In total, we estimate the increase in our distributions from Orlando versus our estimate of 2013 cash flow to be approximately $14 million to $18 million on average between the years of 2014 and 2018. Other increases to cash flow include the previously guided $8 million to $10 million expected cash distributions from our Piedmont project for each full year of operation starting in 2013, $16 million to $19 million from our Canadian Hills project for each full year through 2020, at which time we expect distributions to increase, and improved cash flows from some of our gas-fired projects due to the impact of low natural gas prices on the unhedged portion of our gas purchases. It is these increases, plus expected contributions from continued accretive acquisitions that provide our comfort level with the sustainability of the current dividend.
Another cause for Friday's sell-off was the abysmal 2013 guidance that Atlantic Power provided:
Note that the projected 2013 adjusted EBITDA is actually expected to increase to $250 - $275M, from the $226M reported in 2012. Note that the EBITDA metric excludes the earnings generated by the recently sold Florida assets.
However, what I found to be the most worrisome was the dramatic decline in projected distributable cash flow (DCF). However, even with the increase in EBITDA, DCF is expected to decline to $85 - $100M, from the previous 2012 level of $132M.
With the 65% dividend reduction, Atlantic Power now projects a 65%-75% dividend payout ratio for 2013. However, this payout ratio is very misleading since it includes approximately $44M in cash flow from discontinued operations. Indeed, the discontinued operations represented $77M, or 58% of the 2012 DCF. Excluding the cash flow from the discontinued operations, the 2013 dividend payout ratio would be 100% and the 2012 payout ratio would have been 240%.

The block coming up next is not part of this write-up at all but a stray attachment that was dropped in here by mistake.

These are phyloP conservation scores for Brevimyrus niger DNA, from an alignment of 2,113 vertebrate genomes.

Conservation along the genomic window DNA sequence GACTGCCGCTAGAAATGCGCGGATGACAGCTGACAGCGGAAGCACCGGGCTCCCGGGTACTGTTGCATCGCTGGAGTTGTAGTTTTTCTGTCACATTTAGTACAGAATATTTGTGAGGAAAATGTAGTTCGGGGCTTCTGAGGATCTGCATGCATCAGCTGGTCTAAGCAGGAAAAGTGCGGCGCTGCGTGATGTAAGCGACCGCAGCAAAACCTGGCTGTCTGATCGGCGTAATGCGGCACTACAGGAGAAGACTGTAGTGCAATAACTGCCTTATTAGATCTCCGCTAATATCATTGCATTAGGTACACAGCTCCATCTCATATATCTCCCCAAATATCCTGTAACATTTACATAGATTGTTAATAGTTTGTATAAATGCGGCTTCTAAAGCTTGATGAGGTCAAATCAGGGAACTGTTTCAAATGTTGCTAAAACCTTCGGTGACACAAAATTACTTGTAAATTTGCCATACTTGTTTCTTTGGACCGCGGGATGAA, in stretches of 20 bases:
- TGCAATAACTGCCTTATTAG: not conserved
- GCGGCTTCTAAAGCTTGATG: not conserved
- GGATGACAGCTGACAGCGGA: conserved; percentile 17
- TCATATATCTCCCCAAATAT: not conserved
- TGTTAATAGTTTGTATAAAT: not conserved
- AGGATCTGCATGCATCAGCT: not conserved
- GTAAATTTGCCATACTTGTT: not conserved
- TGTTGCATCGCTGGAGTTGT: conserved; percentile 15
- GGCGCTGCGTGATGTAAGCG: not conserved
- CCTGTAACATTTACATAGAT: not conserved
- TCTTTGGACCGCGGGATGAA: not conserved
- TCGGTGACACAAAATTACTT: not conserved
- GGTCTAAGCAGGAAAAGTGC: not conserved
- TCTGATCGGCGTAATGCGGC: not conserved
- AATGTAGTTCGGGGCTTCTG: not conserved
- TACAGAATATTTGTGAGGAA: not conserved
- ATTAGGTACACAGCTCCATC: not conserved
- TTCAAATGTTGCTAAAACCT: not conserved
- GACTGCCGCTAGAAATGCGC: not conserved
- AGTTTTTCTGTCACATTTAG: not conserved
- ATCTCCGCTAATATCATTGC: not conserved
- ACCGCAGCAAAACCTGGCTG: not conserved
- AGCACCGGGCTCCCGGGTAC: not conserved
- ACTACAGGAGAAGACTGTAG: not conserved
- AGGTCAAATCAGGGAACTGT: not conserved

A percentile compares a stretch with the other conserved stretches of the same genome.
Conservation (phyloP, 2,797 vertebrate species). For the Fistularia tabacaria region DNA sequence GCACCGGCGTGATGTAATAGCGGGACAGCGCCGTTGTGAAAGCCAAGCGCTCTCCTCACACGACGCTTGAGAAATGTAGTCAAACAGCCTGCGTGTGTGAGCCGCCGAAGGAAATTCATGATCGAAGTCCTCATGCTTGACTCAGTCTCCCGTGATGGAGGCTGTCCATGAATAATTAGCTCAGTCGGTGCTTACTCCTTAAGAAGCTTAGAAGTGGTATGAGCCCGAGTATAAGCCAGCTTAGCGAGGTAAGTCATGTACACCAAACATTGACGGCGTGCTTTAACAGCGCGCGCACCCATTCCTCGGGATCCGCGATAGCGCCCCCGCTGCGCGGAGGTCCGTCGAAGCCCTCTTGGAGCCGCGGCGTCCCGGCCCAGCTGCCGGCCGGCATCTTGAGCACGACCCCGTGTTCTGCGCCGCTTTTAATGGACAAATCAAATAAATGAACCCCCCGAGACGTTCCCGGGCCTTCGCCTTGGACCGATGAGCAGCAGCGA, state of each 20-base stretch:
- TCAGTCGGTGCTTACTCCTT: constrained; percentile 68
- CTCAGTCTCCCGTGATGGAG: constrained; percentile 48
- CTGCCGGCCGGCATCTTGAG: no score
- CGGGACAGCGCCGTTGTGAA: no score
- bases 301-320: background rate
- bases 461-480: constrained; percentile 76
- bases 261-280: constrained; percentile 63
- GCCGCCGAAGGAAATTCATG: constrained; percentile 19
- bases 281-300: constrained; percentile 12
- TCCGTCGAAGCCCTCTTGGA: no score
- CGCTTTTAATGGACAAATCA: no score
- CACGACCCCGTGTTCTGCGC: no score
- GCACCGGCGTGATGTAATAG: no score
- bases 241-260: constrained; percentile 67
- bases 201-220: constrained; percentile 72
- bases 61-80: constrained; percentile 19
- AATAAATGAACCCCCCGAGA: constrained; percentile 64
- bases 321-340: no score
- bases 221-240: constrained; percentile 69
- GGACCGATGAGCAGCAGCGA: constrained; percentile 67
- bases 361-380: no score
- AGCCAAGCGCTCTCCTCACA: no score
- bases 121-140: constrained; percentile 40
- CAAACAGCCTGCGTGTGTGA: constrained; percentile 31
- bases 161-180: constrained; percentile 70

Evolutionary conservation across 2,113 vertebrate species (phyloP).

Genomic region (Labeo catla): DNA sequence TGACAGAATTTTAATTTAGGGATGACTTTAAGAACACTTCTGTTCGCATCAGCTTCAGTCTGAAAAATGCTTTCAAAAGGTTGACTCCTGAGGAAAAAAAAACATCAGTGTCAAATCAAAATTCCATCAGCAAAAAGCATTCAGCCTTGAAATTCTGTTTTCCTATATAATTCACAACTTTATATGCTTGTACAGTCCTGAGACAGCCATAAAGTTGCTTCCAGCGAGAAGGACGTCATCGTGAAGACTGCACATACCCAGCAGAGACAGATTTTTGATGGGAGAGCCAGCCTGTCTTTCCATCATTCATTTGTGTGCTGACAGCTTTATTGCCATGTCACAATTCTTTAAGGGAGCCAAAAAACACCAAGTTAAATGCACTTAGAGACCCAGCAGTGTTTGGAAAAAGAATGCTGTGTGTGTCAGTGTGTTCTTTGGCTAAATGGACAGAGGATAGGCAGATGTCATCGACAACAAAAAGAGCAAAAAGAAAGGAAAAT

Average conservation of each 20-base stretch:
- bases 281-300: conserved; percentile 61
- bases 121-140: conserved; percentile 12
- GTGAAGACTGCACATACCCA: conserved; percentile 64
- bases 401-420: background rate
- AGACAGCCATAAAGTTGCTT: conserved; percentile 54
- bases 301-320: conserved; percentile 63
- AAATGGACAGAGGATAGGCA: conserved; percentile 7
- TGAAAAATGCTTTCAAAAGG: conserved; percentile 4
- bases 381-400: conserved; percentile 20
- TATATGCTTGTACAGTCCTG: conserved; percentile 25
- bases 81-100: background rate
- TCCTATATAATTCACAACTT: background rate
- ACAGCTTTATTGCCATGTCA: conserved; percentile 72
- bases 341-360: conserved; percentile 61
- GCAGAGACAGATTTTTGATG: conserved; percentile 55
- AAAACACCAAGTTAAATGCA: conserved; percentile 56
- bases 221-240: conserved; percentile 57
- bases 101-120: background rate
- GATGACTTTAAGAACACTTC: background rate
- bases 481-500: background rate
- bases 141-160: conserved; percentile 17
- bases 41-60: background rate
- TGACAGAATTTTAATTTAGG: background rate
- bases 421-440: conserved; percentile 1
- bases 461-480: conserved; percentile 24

Let us do some quick math:
According to the Q3 2012 10-Q, the discontinued operations (which were located in the Southeast segment) generated $69.9M in EBITDA for the first 9 months of 2012. Now, when we annualized this, we arrive at $93.1M in EBITDA. Now, subtracting the Orlando operations (which were not sold) of $9M EBITDA, we arrive at $84.1M million in FY 2012 EBITDA. Atlantic Power claims that these $84.1M in EBITDA generated $77M, or 58%, of its 2012 DCF. That means that the other $226M in EBITDA generated only $55M, or 42%, of its 2012 DCF. In terms of gross margin, the discontinued operations generated 91.6%, while the other operations generated only 24.3%. Let me just say that I find this hard to believe. Atlantic Power needs to provide a more detailed breakdown of how it determines its cash available for distribution and how each project affects this metric.
Finally, Atlantic Power adopted a shareholder rights plan, also known as a "poison pill" provision. It will effectively be giving Atlantic Power the power to deter takeovers, which in my opinion, can only be seen as an attempt by management to keep their jobs.
Atlantic Power has failed its shareholders. The CEO has repeatedly misled its shareholders about the safety and sustainability of the dividend. Why did they raise the dividend early in 2012 only to cut it now? Nowhere in any of its investor presentations did Atlantic Power bother to mention that about 28% of its assets generated 52% of its cash available for distribution. I have sold my shares in Atlantic Power. I do not wish to own a company that blatantly misleads its shareholders.
Disclosure: I have no positions in any stocks mentioned, and no plans to initiate any positions within the next 72 hours. I wrote this article myself, and it expresses my own opinions. I am not receiving compensation for it (other than from Seeking Alpha). I have no business relationship with any company whose stock is mentioned in this article. I sold AT before the market opened this morning.